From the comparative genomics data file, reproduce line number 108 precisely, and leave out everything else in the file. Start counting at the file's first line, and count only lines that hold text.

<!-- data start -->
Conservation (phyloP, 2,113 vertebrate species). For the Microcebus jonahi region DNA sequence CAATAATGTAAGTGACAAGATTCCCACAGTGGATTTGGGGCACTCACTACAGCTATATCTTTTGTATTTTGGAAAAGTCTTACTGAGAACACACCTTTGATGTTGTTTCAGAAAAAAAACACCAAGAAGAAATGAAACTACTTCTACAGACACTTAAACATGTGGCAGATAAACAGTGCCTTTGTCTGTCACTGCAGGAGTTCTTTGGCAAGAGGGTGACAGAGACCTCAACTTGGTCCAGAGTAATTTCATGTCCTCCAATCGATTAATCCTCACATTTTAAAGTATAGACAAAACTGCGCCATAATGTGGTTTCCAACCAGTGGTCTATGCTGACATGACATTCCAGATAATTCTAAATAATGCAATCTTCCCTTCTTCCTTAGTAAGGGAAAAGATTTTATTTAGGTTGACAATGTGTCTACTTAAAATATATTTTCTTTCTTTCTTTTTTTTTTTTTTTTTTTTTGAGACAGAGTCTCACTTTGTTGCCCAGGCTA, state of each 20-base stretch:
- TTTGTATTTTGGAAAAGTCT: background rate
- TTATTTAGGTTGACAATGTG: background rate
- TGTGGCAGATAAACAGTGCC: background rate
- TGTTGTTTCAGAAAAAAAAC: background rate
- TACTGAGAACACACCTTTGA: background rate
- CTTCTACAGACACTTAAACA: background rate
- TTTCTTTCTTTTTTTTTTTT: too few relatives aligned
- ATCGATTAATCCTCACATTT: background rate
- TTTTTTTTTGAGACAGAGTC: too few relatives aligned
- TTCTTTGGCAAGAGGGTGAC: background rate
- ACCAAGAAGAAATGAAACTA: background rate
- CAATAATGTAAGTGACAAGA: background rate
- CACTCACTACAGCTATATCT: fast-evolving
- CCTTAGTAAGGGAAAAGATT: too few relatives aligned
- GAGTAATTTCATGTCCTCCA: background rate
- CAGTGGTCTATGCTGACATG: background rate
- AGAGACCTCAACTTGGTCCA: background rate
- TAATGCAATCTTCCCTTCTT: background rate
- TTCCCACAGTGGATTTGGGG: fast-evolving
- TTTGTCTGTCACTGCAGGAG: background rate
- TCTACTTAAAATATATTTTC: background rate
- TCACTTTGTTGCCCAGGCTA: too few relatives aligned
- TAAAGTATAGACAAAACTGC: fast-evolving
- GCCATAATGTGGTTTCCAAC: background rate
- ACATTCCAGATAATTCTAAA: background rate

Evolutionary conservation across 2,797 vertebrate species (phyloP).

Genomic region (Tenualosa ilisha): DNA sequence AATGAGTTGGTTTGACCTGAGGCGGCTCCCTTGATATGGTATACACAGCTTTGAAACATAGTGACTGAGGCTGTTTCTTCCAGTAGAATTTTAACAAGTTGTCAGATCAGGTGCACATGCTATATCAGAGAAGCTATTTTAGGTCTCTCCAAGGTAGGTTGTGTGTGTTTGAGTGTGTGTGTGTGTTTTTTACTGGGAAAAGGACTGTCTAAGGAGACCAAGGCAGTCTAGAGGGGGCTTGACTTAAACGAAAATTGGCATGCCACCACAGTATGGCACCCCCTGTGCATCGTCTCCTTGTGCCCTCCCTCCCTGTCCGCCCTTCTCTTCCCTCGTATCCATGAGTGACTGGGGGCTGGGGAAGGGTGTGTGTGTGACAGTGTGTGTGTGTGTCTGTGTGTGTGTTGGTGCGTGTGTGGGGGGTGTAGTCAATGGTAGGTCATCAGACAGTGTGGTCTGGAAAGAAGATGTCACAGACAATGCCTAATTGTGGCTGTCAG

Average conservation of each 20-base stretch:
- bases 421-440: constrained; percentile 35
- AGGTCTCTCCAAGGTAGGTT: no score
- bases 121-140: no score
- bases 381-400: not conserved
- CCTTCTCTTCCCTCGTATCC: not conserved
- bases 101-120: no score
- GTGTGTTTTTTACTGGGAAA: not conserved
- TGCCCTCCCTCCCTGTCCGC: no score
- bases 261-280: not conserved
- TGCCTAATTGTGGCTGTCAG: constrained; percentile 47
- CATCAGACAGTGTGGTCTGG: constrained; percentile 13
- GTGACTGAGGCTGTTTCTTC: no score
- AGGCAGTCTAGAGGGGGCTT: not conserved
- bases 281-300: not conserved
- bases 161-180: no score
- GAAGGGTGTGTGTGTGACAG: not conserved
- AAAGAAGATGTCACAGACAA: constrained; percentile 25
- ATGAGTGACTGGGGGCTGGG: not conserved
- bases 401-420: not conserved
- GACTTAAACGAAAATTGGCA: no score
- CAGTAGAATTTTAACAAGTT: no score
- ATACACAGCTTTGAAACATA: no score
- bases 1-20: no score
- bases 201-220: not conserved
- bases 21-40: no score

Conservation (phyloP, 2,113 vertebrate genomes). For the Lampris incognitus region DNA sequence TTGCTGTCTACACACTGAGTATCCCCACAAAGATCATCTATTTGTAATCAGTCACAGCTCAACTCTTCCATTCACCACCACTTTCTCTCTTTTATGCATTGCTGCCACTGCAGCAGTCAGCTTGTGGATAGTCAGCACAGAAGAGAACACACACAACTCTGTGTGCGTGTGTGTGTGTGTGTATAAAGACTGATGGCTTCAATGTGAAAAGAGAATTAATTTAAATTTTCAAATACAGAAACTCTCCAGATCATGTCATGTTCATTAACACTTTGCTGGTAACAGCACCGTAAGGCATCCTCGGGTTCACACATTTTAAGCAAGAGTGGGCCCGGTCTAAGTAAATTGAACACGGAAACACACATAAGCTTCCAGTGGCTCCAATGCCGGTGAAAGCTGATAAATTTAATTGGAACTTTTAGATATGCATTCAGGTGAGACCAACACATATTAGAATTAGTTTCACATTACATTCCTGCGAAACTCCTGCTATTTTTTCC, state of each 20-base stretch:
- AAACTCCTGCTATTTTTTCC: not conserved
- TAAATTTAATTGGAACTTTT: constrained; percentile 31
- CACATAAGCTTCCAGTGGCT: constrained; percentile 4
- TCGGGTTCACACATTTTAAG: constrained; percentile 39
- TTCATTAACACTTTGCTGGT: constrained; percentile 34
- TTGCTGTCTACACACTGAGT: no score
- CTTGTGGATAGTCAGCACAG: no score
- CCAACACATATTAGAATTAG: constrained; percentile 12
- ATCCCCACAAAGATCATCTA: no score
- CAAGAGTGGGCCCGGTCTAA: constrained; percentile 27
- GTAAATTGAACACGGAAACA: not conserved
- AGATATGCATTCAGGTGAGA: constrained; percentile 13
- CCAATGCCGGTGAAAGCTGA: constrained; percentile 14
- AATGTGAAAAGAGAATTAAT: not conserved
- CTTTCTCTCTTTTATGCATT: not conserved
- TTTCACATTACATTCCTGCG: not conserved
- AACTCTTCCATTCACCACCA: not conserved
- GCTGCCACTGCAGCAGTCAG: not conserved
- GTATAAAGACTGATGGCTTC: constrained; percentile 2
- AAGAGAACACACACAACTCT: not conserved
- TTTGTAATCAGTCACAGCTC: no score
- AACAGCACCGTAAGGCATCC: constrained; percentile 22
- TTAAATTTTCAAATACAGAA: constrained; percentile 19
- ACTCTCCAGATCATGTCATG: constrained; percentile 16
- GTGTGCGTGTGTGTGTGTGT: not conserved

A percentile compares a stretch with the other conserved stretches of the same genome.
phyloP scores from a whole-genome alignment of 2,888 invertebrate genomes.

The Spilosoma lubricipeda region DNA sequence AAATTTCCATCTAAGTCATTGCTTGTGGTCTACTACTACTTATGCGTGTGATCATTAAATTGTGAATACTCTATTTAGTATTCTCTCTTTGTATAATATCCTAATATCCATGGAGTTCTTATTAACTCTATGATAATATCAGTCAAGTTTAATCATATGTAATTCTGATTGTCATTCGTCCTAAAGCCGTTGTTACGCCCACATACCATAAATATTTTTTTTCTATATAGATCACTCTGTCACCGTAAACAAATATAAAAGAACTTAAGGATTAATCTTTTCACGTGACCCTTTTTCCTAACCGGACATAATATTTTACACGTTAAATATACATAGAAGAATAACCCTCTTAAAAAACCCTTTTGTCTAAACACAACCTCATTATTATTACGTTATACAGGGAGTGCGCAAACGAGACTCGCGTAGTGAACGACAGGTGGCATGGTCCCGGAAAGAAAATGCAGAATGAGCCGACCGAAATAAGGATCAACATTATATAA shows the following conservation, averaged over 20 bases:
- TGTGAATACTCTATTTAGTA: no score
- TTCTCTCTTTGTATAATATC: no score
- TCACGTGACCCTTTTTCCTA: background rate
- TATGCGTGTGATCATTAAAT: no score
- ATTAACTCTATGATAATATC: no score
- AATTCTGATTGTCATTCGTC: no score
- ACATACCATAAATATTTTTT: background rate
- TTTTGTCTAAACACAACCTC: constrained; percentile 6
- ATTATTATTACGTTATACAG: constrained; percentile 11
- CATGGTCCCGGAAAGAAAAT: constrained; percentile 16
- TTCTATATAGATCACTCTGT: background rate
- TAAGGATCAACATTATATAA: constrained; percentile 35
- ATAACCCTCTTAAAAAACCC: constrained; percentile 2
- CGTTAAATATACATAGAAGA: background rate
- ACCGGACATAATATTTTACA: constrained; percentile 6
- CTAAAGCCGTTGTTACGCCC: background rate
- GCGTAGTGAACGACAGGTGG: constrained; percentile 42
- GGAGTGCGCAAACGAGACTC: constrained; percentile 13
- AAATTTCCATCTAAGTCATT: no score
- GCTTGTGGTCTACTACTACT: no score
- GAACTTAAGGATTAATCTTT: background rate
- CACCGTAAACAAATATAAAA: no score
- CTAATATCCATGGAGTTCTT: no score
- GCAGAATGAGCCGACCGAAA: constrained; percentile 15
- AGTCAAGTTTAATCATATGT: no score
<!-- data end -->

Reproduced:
- AGTCAAGTTTAATCATATGT: no score